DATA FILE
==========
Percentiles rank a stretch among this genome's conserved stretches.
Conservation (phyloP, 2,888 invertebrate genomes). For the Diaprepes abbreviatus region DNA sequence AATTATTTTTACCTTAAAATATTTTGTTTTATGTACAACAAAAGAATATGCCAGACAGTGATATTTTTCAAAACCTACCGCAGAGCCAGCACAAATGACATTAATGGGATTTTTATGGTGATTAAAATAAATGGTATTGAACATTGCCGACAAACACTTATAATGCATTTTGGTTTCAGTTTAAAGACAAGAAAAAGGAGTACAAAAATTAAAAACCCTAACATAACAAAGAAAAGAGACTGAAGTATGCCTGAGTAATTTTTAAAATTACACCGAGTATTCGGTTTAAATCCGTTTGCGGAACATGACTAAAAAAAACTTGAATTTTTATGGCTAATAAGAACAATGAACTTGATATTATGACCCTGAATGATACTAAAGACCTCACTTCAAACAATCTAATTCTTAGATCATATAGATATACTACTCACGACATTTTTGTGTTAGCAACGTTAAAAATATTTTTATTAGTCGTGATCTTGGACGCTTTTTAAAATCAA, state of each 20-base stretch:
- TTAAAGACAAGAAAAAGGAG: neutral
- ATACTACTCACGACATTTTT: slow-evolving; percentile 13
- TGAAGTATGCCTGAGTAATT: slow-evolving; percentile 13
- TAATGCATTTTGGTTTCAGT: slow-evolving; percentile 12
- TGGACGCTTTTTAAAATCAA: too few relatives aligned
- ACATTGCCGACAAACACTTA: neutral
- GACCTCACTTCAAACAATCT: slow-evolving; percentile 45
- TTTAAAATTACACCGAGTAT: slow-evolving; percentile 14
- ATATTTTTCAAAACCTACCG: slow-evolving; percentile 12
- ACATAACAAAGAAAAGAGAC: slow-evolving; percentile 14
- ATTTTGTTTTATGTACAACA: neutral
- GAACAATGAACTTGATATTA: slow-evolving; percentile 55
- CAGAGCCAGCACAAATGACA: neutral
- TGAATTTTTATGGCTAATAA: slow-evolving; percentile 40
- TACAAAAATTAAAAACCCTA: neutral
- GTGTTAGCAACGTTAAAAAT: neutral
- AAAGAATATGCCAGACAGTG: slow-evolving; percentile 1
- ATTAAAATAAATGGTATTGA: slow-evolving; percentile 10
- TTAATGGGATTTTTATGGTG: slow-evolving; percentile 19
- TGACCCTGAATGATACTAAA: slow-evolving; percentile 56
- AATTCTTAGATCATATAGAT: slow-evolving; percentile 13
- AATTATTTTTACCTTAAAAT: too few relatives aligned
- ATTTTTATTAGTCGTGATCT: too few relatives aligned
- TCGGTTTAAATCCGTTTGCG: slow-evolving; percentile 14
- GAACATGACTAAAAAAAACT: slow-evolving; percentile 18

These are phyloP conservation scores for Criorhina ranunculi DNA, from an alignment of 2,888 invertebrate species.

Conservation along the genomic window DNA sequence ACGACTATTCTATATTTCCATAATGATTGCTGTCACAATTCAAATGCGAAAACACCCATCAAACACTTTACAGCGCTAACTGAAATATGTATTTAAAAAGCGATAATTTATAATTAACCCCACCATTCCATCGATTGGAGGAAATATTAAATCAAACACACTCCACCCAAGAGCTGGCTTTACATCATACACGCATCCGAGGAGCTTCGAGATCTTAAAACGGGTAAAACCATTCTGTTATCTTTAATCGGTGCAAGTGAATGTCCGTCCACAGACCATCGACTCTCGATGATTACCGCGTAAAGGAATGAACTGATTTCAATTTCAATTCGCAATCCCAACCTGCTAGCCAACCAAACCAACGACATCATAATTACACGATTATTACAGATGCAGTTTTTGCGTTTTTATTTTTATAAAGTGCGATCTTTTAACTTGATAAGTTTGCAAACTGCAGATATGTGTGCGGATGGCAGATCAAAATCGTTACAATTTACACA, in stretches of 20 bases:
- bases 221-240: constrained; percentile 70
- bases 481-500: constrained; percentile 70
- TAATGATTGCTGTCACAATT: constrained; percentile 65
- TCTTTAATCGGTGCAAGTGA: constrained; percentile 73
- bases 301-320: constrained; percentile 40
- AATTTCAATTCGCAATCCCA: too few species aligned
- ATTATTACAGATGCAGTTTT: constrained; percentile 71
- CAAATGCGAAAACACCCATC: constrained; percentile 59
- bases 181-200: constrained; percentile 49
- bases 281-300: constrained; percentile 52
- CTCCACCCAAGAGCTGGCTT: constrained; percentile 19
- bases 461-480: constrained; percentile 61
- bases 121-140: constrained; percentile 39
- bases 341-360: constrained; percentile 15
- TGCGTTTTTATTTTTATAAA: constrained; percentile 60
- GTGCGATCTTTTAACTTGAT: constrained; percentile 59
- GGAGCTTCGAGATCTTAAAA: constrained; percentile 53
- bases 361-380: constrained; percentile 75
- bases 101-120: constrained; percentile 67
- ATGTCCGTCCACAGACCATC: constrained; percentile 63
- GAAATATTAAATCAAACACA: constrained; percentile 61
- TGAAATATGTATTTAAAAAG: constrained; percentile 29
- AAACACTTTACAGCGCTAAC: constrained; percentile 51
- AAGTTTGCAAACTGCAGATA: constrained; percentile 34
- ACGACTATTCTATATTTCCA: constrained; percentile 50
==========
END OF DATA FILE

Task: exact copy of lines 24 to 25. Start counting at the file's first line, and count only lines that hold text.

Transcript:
- AATTATTTTTACCTTAAAAT: too few relatives aligned
- ATTTTTATTAGTCGTGATCT: too few relatives aligned